NewEnergyNews: QUICK NEWS, January 14: MONEY IN SOLAR BEATS S&P 500; OFFSHORE WIND PUSHES AHEAD ON LAKE ERIE; MICHIGAN’S NEW ENERGY POTENTIAL

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YESTERDAY

THINGS-TO-THINK-ABOUT THURSDAY, November 16:

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  • TTTA Thursday- Trends In Global New Energy Through 2040
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  • TODAY’S STUDY: How Distributed Solar Is Cutting Aussie’s Power Costs
  • QUICK NEWS, November 14: Green Roofs To Fight Climate Change; Solar Tariffs Threaten National Security; Unions Back Great Lakes Wind
  • THE DAY BEFORE THAT

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  • FRIDAY WORLD, November 17:

  • Three Top Takeaways From The Bonn Climate Summit
  • Seven Global New Energy Trends
  • World’s First Floating Wind Project Goes Online
  • VW Commits $11.8BIL EV Spend In China

    Wednesday, January 14, 2015

    QUICK NEWS, January 14: MONEY IN SOLAR BEATS S&P 500; OFFSHORE WIND PUSHES AHEAD ON LAKE ERIE; MICHIGAN’S NEW ENERGY POTENTIAL

    MONEY IN SOLAR BEATS S&P 500 Report: Forget Stocks, Invest In Solar Panels

    Tom Kenworthy, January 13, 2015 (ClimateProgress)

    “…[I]n all but 4 of the 50 largest cities in the U.S., installing a fully-financed 5 kilowatt solar panel system makes more financial sense than investing in a popular stock market index fund. Further, the same system would beat the costs of buying energy from local utilities in 42 of those 50 cities…A key qualifier in [ Going Solar in America from the North Carolina Clean Energy Technology Center] is that the benefits of installing residential solar photovoltaic systems are greatest when homeowners finance the systems (at an assumed annual interest rate of 5 percent) rather than buying them upfront. And the study does not investigate the availability of such loans. The study finds that in upfront purchases of solar, residents in just 14 out of the 50 largest U.S. cities would pay less for electricity than if they buy from their local utility…[and solar would be] a better investment than the broad stock market index fund in 20 of the 50 cities...Looking at the levelized cost of energy for solar PV systems (the average cost per kilowatt over the expected 25-year life span), the NC Clean Energy Technology Center’s study found that nearly 21 million homeowners in 42 of the nation’s largest cities would save money with financed solar systems over getting their power from the grid. More than 9 million homeowners in 14 of the cities would save money even if they pay upfront for solar systems…” click here for more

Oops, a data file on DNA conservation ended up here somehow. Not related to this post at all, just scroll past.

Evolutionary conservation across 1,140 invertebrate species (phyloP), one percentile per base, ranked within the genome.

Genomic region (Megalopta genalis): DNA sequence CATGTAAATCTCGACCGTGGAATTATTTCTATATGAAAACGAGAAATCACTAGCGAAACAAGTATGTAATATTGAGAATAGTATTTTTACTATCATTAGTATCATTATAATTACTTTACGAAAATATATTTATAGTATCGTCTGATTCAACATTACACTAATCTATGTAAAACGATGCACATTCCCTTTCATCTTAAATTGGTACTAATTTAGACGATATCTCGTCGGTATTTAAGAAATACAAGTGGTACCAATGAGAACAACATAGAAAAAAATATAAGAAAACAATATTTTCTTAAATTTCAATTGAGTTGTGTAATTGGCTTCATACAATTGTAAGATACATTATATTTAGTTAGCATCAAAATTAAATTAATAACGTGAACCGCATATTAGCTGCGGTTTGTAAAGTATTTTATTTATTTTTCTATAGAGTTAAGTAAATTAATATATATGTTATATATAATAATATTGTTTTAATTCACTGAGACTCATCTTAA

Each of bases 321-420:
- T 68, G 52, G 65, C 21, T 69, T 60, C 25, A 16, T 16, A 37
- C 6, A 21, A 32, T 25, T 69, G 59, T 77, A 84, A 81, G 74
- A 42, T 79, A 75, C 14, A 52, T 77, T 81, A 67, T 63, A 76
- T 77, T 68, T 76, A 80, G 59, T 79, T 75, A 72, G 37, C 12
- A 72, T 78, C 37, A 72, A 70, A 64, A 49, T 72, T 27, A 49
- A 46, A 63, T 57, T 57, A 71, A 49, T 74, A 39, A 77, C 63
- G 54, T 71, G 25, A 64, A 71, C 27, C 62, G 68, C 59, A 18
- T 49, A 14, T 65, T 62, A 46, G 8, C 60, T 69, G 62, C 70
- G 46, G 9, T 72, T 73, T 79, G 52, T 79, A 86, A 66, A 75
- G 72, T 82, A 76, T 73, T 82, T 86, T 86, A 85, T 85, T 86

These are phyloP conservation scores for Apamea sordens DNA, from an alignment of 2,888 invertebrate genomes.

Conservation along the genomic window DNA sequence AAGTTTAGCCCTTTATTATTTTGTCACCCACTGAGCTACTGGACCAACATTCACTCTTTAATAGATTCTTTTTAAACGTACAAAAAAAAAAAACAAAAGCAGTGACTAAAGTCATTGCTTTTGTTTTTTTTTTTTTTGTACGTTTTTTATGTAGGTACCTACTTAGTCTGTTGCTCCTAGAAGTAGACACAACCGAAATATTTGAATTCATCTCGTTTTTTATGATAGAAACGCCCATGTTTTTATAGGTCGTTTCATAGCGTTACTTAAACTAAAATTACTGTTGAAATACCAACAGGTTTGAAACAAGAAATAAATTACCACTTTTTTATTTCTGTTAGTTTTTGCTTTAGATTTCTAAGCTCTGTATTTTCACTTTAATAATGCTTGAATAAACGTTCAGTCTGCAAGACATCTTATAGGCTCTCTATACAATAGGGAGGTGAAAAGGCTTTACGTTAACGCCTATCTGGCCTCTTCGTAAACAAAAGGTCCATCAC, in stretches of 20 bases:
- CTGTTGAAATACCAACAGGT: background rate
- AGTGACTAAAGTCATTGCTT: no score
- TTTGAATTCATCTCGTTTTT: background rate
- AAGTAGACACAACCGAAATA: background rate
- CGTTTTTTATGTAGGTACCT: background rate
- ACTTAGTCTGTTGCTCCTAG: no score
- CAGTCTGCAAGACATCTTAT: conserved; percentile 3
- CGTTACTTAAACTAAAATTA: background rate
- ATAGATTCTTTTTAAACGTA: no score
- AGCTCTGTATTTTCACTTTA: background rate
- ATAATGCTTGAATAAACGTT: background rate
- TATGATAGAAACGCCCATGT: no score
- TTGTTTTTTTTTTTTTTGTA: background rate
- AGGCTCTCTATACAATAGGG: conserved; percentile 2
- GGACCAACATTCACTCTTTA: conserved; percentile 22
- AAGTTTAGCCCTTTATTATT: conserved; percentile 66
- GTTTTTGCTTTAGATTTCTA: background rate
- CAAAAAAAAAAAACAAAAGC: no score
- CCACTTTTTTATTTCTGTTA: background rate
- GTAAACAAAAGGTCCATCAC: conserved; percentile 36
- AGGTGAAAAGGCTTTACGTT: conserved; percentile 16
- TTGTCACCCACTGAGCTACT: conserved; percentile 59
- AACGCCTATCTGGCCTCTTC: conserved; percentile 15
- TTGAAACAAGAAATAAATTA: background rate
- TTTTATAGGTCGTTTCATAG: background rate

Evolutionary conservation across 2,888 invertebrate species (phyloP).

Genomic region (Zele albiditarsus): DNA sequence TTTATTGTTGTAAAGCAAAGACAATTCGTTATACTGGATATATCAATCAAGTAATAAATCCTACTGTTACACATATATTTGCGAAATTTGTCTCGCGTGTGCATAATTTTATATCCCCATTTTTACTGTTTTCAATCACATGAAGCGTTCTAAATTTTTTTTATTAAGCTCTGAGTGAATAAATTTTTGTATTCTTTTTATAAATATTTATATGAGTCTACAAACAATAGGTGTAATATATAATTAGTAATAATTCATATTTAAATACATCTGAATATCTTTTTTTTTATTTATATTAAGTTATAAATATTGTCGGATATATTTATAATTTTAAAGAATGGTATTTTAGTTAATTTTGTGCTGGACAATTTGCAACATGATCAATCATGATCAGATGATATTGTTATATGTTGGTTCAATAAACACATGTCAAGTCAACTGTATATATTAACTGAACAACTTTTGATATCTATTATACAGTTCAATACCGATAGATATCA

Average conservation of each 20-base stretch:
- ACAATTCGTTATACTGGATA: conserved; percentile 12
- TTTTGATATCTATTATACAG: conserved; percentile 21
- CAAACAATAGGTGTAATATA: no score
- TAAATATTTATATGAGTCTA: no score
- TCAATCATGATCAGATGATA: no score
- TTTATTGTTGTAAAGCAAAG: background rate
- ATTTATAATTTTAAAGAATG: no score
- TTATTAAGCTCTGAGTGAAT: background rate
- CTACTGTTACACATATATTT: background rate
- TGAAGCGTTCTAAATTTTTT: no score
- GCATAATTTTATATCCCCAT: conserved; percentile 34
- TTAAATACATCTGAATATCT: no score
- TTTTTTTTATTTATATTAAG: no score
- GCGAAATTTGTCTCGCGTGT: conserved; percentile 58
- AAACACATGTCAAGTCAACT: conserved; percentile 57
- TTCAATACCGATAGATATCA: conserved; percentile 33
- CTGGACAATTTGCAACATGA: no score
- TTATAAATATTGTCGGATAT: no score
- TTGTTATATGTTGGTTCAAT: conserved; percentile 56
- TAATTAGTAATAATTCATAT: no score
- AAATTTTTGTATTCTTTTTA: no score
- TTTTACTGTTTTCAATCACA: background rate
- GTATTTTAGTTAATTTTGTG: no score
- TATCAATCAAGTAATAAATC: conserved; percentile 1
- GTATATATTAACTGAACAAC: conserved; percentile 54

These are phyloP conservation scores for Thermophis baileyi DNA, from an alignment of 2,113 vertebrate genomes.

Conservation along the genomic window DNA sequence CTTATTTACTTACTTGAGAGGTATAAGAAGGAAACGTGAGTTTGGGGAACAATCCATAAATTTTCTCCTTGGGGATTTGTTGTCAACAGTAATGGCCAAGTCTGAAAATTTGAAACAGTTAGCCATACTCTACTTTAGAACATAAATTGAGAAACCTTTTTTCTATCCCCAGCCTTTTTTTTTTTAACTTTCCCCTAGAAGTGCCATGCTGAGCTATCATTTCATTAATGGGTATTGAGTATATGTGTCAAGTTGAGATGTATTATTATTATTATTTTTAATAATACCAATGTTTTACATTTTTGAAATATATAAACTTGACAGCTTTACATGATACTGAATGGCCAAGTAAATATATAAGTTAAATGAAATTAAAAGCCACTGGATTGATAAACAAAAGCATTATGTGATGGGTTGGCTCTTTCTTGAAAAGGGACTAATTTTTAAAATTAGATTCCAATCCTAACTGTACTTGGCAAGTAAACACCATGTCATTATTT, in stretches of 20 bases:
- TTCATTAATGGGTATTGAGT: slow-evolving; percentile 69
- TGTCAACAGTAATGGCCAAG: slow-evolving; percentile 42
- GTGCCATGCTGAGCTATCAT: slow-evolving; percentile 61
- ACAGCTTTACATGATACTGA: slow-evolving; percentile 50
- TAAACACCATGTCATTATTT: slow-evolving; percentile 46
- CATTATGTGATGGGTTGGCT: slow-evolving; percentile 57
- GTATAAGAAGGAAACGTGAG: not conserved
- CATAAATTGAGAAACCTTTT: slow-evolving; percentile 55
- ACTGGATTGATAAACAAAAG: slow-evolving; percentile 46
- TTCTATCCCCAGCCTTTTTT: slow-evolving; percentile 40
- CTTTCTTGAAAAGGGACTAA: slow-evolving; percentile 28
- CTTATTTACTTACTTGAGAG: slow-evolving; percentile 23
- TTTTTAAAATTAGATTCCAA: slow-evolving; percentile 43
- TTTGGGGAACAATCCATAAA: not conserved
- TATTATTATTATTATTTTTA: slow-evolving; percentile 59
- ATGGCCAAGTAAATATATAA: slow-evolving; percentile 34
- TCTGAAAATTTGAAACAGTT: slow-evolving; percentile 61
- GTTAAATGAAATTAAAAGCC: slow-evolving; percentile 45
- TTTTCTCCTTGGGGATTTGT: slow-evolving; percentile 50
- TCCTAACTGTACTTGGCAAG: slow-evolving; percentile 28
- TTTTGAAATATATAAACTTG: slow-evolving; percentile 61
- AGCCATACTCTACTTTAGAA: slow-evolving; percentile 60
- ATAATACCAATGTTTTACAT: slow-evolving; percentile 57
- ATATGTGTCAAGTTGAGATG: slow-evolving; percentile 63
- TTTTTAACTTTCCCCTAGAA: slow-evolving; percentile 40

OFFSHORE WIND PUSHES AHEAD ON LAKE ERIE US Offshore Wind Energy Potential Is Staggering

    Joshua S. Hill, January 13, 2015 (Clean Technica)

    “…The US has a projected 4,223 GW worth of offshore wind generating potential — with 50 GW from the Ohio waters of Lake Erie alone…The Lake Erie Energy Development Corporation was founded in 2009 to initially build wind turbines in Lake Erie…Lake Erie claims that Europe has at least 80 offshore projects in operation or under construction, compared to [none in] the US…Freshwater offshore wind is an interesting proposition, however, and compared to Europe’s primarily sea-based offshore development, America has a number of potential sites almost-purpose built for freshwater offshore wind…Enter Lake Erie’s ‘Icebreaker’ demonstration project. Consisting of six wind turbines off the coast of Cleveland, Icebreaker will help the company begin what it hopes is a large offshore wind industry in Ohio and the Great Lakes region…[T]he Lake Erie Energy Development Corporation (LEEDCo) isn’t looking overseas for manufacturing components…[but] is building its own US supply chain.” click here for more

    MICHIGAN’S NEW ENERGY POTENTIAL Michigan study shows ‘modest’ costs to expand renewables

    Andy Balaskovitz, January 13, 2015 (Midwest Energy News)

    “Michigan could expand its renewable energy portfolio standard to 25 percent over the next 10 years at a cost of $2.60 a month for the average household, according to [ Expanding The Renewable Portfolio Standard For Michigan: A Study from] the University of Michigan’s Energy Institute…That price tag could be cut in half if key federal tax credits are extended…The state is on pace to meet a 10 percent goal by the end of this year, based on a 2008 state law. Michigan lawmakers and the governor’s office have been planning what to do next in terms of clean energy goals and are expected to propose policy changes this year…[The] report projects costs under three different scenarios compared to a business as usual model: 20 percent by 2030, 25 percent by 2025 and 40 percent by 2035. The 2030 goal would cost the average household $1.70 a month, or less than 2 percent of the customers’ bill. The most ambitious 2035 goal would cost the average household $6.70 a month…By the final year of each scenario, carbon intensity could be reduced by 13 percent, 20 percent and 33 percent in the 2030, 2025 and 2035 goals, respectively…” click here for more

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